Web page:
This resource is all about the Earth, what’s in it, on it etc. SCIS has used caution when creating this call number and has done so by considering the appropriateness and table 2 number reduction at standards 3:D4 (Education Services Australia, 2013). SCIS has followed the first and second principle of useful and sensible grouping when considering the dewey number for this resource. There is no need to add an additional subdivision as the base number itself is sufficient at defining the material that aligns appropriately with the subject headings given.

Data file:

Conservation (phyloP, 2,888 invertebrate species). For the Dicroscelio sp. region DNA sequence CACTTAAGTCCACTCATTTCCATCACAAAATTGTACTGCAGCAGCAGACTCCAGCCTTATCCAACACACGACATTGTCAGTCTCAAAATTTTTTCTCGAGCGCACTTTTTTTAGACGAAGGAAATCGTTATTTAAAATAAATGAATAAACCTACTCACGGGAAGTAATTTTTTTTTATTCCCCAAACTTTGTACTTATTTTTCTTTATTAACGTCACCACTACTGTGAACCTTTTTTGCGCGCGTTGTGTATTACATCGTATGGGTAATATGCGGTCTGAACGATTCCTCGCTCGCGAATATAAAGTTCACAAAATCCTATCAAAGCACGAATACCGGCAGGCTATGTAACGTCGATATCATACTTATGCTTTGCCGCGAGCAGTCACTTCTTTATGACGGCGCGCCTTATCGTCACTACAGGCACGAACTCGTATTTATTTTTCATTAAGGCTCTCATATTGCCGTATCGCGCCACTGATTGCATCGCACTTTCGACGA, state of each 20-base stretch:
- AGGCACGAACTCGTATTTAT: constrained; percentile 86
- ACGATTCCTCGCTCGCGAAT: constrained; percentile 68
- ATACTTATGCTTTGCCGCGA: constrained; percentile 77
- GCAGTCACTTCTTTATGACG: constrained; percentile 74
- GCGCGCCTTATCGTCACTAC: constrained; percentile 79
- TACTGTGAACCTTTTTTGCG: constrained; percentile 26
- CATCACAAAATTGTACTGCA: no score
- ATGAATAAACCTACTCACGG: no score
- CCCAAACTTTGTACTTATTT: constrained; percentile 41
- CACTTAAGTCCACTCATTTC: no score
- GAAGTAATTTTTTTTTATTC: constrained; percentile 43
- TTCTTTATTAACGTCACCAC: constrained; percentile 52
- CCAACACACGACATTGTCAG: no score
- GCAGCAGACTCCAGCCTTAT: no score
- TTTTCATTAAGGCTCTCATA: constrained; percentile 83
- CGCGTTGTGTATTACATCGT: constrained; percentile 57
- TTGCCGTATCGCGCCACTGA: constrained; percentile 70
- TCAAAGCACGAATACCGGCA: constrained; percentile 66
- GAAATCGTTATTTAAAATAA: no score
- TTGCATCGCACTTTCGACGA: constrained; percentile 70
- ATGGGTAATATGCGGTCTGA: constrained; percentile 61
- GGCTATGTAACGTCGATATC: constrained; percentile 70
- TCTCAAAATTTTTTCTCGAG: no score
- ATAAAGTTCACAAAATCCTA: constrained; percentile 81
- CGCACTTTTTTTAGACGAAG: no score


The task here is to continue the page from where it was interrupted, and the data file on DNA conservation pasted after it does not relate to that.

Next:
Item 10

Owen & Mzee : the true story of a remarkable friendship

ISBN 0439829739

SCIS Call Number: 599.635139 HAT (DEC 22)

592 – 599 – Specific taxonomic groups of animals

599 – *Mammalia (Mammals)

599.3 – 599.9 – Eutheria (Placental mammals)

599.6 – *Ungulates

599.63 – *Artiodactyla (Even-toed ungulates)

599.63/5 – *Hippopotamidae (Hippopotamuses)

599.63/5139 – Hippopotamidae (Hippopotamuses)–general topics of natural history of animals–age characteristics

There is no variation between SCIS and Trove in the decision for this dewey number. This resource is clearly subject to notational hierarchy (OCLC, 2015). “Artiodactyla ” and ” Hippopotamidae ” are more specific than (i.e., are subordinate to) ” Mammalia (Mammals)”; they are equally specific as (i.e., are coordinate with) each other; and ” Mammalia (Mammals)” is less specific than (i.e., is superordinate to) “Artiodactyla ” and ” Hippopotamidae ” (OCLC, 2015).

References